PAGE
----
There is a part 2 article on practice and ageing from Philippa Asher, I have a friend who is constantly mentioning what an excellent teacher Philippa is, she will be delighted to see this article from her teacher. here are a couple of quotes from Philipa's article.
"I now also know that the length of my practice in late thirties was too long. Before I was split between Advanced A And Advanced B, it took nearly three hours and i did not menstruate for three years. I should have told my teacher obviously. Ladies' holidays are important and if we women are not menstruating they need to explore why and then address the problem. The practice is all about finding optimum spiritual, physical and mental well-being".
"Growing older makes practice even more interesting."
"It may be possible to sustain my practice through my forties, but I'm guessing that with each subsequent decade I might be inclined to drop half a series".
It's unlikely I think that Pattabhi Jois practiced any of those Advanced series as series in whatever version. see http://grimmly2007.blogspot.jp/2015/08/did-pattabhi-jois-practice-some-or-all.html More likely I think Pattabhi Jois practiced Advanced asana with Krishnamacharya just for demonstration as Iyengar did.
To sum up. Pattabhi Jois it seems based his Primary and Intermediate series (with minimal rearrangement) on Krishnamacharya's list (no doubt the one that turns up in Yogasanagalu ( my visual representation below)
Krishnamacharya's advanced list/group doesn't seem to have any coherent order, just a place to randomly list Advanced asana.
Pattabhi Jois then, seems to have arranged that list and perhaps other asana he and Iyengar were taught by Krishnamacharya into two series Advanced A and B that were occasionally practiced together.
Later, Advanced A and B seem to have been simplified and perhaps turned into Advanced A to D and later still arranged into 3rd to 6th.
Primary and Intermediate and the asana thrown together in Krishnamacharya's Advanced group with their vinyasa and kumbhaka may go back further than Krishnamacharya, back to his teacher Ramamohana Brahmachari or perhaps to a table in a text (Yoga korunta anyone?) or he may have come up with it himself (personally I'm guessing a text) but Advanced A and B, or 3rd to 6th are clearly recent.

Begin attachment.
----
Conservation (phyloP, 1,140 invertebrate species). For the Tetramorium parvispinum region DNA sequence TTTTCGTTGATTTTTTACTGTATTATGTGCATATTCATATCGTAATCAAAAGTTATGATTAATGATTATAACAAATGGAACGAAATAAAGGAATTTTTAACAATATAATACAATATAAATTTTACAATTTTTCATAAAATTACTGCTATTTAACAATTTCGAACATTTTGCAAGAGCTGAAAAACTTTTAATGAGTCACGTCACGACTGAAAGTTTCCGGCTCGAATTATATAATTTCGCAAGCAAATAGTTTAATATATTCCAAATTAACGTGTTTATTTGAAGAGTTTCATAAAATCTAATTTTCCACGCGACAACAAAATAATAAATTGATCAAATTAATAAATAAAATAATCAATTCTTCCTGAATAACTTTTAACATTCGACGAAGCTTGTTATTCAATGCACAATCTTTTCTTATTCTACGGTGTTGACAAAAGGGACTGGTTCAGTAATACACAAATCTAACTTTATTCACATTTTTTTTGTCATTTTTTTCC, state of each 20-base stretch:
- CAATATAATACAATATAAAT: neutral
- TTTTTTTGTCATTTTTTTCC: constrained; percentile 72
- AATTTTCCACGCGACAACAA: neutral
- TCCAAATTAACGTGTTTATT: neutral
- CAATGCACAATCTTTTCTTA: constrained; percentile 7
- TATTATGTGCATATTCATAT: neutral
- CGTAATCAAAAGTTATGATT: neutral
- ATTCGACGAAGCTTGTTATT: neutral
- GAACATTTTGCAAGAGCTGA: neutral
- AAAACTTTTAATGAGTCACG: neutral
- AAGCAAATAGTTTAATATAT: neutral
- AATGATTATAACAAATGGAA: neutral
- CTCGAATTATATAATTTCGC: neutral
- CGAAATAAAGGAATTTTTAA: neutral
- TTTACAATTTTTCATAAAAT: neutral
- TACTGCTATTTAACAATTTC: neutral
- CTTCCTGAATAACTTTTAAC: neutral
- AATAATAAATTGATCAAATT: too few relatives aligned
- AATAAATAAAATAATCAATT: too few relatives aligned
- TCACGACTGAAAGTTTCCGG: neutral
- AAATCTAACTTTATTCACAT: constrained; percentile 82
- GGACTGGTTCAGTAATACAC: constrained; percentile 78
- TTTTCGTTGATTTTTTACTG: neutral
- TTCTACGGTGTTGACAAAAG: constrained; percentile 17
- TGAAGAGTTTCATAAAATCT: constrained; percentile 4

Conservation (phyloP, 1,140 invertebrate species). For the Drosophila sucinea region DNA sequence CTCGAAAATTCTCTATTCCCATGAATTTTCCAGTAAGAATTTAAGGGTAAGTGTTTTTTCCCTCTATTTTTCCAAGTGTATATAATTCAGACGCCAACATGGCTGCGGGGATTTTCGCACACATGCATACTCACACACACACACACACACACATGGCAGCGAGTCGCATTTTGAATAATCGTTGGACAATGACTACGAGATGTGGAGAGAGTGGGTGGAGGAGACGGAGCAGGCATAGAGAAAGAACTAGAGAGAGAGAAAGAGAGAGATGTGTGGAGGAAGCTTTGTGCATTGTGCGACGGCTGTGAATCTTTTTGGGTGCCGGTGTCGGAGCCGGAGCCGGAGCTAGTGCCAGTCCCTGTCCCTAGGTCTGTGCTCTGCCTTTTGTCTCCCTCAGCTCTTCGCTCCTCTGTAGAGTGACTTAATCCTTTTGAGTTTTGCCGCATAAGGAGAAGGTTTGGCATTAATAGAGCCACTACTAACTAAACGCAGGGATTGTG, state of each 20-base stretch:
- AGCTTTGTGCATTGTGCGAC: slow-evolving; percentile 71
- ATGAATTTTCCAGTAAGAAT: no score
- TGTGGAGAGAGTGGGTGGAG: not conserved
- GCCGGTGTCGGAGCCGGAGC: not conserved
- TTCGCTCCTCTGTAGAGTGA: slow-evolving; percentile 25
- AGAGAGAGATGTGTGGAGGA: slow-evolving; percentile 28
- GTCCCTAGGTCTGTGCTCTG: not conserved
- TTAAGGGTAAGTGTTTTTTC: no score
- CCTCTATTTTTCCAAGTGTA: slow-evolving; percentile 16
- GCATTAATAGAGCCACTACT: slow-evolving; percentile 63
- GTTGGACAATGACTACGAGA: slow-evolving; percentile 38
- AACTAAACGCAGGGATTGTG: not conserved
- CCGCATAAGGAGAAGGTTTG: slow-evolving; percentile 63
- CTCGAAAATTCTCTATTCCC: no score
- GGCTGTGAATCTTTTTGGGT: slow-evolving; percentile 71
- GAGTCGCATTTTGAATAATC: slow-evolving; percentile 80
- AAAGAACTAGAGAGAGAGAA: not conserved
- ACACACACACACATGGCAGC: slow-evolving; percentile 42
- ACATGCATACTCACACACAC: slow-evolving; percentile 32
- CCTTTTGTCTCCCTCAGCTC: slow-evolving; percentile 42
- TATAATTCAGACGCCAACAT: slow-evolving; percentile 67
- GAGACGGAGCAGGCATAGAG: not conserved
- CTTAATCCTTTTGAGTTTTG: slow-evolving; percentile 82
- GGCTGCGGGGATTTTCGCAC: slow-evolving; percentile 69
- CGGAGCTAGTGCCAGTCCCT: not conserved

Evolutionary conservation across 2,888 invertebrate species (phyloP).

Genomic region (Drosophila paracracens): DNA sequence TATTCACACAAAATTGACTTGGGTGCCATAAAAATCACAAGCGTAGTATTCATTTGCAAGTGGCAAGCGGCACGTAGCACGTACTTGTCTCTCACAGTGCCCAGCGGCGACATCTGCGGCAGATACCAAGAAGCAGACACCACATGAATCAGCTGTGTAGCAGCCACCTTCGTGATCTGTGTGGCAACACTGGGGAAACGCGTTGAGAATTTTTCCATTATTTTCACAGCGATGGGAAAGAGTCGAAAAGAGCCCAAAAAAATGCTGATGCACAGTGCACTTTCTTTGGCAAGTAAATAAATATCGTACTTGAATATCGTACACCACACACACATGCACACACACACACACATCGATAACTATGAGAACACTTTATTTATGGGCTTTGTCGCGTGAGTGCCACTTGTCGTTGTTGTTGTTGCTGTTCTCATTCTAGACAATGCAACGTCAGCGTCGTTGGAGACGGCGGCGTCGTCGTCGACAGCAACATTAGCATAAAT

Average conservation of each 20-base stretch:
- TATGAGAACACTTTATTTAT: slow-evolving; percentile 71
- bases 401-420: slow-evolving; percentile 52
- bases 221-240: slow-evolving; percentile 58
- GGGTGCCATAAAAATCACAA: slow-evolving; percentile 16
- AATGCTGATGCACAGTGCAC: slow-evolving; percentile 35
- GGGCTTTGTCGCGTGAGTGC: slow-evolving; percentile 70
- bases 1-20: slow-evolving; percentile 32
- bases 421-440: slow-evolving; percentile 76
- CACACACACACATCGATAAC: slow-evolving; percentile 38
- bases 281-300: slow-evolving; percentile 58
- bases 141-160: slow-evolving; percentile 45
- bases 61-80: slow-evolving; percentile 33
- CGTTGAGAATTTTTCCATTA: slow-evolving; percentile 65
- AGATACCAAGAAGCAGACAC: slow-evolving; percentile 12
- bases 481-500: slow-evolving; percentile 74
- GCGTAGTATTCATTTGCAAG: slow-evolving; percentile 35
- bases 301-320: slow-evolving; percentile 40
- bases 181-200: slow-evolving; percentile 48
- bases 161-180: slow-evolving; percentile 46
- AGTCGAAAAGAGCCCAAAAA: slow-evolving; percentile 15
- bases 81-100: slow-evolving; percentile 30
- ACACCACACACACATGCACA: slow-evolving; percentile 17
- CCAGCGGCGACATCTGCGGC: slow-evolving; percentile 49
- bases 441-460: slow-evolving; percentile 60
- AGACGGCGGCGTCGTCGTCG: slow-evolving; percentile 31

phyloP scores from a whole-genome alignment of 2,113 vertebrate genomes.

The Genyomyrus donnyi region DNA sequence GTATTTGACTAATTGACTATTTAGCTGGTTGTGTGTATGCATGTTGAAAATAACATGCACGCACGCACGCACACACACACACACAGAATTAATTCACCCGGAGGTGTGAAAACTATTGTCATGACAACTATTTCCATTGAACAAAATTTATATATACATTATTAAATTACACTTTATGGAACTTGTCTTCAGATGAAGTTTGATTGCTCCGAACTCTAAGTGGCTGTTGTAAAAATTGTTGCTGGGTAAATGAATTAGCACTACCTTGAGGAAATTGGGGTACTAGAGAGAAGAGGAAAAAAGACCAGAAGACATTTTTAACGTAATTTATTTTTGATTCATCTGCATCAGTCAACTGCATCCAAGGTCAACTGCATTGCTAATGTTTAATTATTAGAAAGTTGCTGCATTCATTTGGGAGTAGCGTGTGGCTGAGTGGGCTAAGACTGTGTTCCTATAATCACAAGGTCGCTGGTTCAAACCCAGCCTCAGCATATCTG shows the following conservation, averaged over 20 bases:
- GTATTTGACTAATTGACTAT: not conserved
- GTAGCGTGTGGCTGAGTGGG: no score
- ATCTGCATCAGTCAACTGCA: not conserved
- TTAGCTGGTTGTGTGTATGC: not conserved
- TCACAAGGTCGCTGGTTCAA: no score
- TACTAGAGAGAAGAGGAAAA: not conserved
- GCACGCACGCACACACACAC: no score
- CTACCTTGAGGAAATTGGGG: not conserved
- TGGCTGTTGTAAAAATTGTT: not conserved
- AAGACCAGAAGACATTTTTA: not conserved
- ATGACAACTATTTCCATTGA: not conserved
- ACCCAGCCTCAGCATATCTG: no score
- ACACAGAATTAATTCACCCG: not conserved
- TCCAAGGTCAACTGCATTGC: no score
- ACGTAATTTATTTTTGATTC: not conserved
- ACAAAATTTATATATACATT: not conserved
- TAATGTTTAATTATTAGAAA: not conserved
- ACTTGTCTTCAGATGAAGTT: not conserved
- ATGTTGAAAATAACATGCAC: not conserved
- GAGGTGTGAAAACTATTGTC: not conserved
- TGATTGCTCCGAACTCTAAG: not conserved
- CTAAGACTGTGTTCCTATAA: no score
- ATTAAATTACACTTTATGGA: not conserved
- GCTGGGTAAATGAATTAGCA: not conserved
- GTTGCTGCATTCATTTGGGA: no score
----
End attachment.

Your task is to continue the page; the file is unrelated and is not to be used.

Pattabhi Jois may have come up with Advanced A and B for the third and fourth year of the Yoga course he was teaching at the Sanskrit college in the late 1930s but 5th and 6th series are surely no earlier than the late 1990s.
When it is pointed out that Sharath is the only person to practice 6th series (does he still, I suspect not) all it's saying perhaps is that he's practicing a sequence thrown together in the last twenty years.
Are 5th and 6th series anything other than carrots dangled in frount of us?
Pattabhi Jois supposedly said that Primary was for everyone, Intermediate for teachers and Advanced only for demonstration.
I practiced Advanced A and also B for a short while (and like you Ricky I think I had no place practicing Advanced B, I certainly didn't smile through it like Philippa Asher does in the video below), for me personally, now more than ever, Primary and perhaps the first half of 2nd seems quite sufficient for my purposes and 'history' too feels less important than it used to be (but may bemore important than ever - links to 60+ post below).
I asked Krishnamacharya in a blog post to convince me why I should practice Advanced asana, he does have a response, see this post
This is probably an Ashtanga yoga Ashtanga Yoga Confluence question, when those earlier practitioners are sitting around together and can share notes about when the names of the series and what constituted them was tweaked this way and that.
Ashtanga History page
Saturday, 6 July 2013